- Continued PCP use despite knowing that it causes or worsens psychological or physical problems.
- Tolerance: A need for more PCP to feel the same high.
Deciding to Get Help for a Problem with PCP
PCP is so widely used and has effects that are so devastating and long-lasting that a PCP rehabilitation facility is likely to be found in just about every area in the country. PCP rehabilitation centers can be found by searching online, looking through a local phone book or by calling a dedicated drug abuse or addiction helpline. Those who plan to perform a little research on their PCP treatment center before making a commitment might check with their school or work offices, as many employers and educational institutions have some kind of assistance program to direct students or employees into treatment for their addictions. Churches and other religious organizations are another good place to look for help. Many religious organizations have some kind of connection with local communities to help motivate even a reluctant user into a PCP treatment facility before it's too late.
Choosing an Inpatient Facility
Any of the above options are a good place to start looking for help with an addiction to PCP, but if you know a PCP addict or think you might be one yourself, please call 1-888-319-2606Who Answers? right away. No matter what time of day or day of the week, somebody is going to be on the line to give you advice and point you in the direction of a PCP recovery facility that will aid you in achieving and maintaining sobriety.
Types of PCP Treatment Programs
Every recovery program is different and what works for one person may not work for you or a loved one, which is why it's important to do your research concerning the different types of treatment programs. Below are different options for recovery:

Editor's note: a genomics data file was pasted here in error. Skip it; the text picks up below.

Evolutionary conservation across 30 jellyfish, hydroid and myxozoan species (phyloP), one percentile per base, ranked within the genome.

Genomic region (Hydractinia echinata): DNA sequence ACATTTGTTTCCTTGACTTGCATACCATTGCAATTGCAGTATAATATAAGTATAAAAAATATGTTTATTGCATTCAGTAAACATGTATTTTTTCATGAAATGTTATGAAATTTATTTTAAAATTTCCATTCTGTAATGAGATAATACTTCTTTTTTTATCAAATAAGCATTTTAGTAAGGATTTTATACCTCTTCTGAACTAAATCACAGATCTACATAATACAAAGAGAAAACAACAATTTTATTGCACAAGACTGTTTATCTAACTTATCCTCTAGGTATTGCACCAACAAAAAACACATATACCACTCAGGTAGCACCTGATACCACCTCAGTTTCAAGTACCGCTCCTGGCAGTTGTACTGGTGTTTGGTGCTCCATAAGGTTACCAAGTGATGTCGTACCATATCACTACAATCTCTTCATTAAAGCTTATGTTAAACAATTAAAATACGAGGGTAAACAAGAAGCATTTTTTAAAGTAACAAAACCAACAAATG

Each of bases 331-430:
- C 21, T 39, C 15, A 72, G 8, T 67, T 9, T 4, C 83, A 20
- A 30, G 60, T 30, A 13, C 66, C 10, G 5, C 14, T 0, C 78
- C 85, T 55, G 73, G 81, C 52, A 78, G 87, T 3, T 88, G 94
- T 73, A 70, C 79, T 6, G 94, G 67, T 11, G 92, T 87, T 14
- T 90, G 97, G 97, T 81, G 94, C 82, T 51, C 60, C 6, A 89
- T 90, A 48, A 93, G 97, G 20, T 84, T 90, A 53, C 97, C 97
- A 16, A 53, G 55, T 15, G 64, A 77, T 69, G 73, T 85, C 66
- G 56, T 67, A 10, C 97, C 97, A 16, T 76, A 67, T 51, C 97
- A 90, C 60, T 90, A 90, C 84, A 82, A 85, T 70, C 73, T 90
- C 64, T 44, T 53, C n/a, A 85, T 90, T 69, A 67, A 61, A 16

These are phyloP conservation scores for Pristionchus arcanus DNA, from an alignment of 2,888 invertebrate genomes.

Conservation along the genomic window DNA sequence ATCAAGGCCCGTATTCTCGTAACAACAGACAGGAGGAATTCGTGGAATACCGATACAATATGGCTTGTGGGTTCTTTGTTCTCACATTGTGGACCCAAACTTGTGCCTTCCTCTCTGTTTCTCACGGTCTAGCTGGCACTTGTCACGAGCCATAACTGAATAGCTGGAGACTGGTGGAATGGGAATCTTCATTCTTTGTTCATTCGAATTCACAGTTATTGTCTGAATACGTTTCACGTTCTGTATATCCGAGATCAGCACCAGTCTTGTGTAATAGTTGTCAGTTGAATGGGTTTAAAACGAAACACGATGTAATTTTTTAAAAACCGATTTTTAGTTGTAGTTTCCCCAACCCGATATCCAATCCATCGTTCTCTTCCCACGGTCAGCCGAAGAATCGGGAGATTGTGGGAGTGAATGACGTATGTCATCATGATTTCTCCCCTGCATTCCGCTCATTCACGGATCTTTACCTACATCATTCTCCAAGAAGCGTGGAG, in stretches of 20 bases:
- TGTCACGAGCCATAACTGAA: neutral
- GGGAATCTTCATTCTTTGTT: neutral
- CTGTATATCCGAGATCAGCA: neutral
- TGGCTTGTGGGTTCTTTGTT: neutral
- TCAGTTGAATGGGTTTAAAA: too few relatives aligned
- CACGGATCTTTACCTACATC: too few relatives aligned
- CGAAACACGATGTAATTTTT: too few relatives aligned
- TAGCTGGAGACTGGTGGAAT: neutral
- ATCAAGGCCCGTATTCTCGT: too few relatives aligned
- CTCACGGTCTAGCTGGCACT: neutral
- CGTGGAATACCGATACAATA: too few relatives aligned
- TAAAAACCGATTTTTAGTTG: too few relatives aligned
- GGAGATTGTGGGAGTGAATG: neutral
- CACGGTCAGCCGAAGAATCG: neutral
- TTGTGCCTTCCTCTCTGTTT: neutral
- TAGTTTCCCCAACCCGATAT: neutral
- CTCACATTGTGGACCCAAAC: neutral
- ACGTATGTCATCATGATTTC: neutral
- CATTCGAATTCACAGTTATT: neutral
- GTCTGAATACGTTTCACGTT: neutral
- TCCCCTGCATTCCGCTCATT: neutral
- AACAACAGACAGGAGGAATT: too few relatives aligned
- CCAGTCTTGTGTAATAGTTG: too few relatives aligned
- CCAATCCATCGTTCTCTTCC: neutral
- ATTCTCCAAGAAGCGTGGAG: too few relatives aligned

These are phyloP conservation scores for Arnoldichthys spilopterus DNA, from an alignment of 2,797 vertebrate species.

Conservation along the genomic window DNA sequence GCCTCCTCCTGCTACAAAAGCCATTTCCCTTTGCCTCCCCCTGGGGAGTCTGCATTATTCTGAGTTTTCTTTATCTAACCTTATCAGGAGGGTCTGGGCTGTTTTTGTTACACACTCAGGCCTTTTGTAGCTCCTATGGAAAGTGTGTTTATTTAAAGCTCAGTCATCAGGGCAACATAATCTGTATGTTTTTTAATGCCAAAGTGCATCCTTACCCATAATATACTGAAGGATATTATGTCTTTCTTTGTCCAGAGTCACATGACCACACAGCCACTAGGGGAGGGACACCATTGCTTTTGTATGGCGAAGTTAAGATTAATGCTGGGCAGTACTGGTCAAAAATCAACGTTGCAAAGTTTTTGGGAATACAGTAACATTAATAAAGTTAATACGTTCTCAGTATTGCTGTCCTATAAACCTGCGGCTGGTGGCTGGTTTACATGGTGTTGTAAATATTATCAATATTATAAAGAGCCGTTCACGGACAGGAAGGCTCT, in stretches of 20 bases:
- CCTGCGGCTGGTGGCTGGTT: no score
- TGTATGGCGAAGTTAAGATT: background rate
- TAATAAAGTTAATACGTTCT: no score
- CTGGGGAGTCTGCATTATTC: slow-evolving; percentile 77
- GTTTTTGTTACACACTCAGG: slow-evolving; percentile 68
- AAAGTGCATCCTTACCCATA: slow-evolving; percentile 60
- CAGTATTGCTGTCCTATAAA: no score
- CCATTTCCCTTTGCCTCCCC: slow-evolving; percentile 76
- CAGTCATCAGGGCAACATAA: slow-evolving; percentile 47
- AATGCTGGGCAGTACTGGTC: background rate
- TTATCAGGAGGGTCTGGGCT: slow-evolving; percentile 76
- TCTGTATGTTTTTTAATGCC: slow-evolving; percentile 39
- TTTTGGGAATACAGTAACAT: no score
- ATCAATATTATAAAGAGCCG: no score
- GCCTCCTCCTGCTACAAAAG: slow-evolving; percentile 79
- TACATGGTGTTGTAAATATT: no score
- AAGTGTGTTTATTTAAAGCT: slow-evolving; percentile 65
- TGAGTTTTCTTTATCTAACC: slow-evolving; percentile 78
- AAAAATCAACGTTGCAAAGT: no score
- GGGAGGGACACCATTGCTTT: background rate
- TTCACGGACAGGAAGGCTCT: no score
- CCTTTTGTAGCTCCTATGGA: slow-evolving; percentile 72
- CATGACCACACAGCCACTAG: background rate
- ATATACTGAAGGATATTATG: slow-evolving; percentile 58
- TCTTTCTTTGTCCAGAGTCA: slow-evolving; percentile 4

- Inpatient treatment: You will live at the facility for the duration of the treatment while receiving a multitude of services such as, individual therapy, group counseling, mental health services, and aftercare planning. This option is best for those who suffer from a severe addiction as it separates you from your everyday using environment and allows you to focus solely on your recovery.
- Outpatient treatment: If you can't neglect your home, work, or school responsibilities then this option is probably best for you. You can live at home while attending treatment around your schedule. It is not recommended for those with a severe addiction.
- Individual therapy: You will meet one-on-one with a therapist to uncover the underlying reasons for you PCP addiction while developing coping skills to be utilized in stressful situations.
- Group counseling: A mental health professional will facilitate a group therapy session in which patients provide each other with support while sharing experiences associated with PCP use.
- 12-Step programs: Narcotics Anonymous is a fellowship program that welcomes those suffering from any substance addiction. These programs involve giving yourself over to a higher power and accepting powerlessness against your addiction. It is free to join and members encourage and support one another throughout the recovery process.
- Non-12-Step programs: Programs like SMART Recovery and S.O.S. Recovery use a more secular or scientific approach to recovery and utilize evidence-based practices.
. Bey, T., & Patel, A. (2007). Phencyclidine Intoxication and Adverse Effects: A Clinical and Pharmacological Review of an Illicit Drug. The California Journal of Emergency Medicine, 8(1). Retrieved January 26, 2016, from http://www.ncbi.nlm.nih.gov/pmc/articles/PMC2859735/ . Diagnostic and statistical manual of mental disorders: DSM-5 (Vol. 5). (2013). Washington, D.C.: American Psychiatric Association. . Hallucinogens. (2016, January). Retrieved January 26, 2016, from http://www.drugabuse.gov/publications/drugfacts/hallucinogens . Baguley, D. M. (2003). Hyperacusis. Jrsm, 96(12), 582-585. Retrieved January 26, 2016, from http://www.ncbi.nlm.nih.gov/pmc/articles/PMC539655/ . Spielewoy, C., & Markou, A. (2002). Withdrawal from Chronic Phencyclidine Treatment Induces Long-Lasting Depression in Brain Reward Function. Neuropsychopharmacology, 28(6).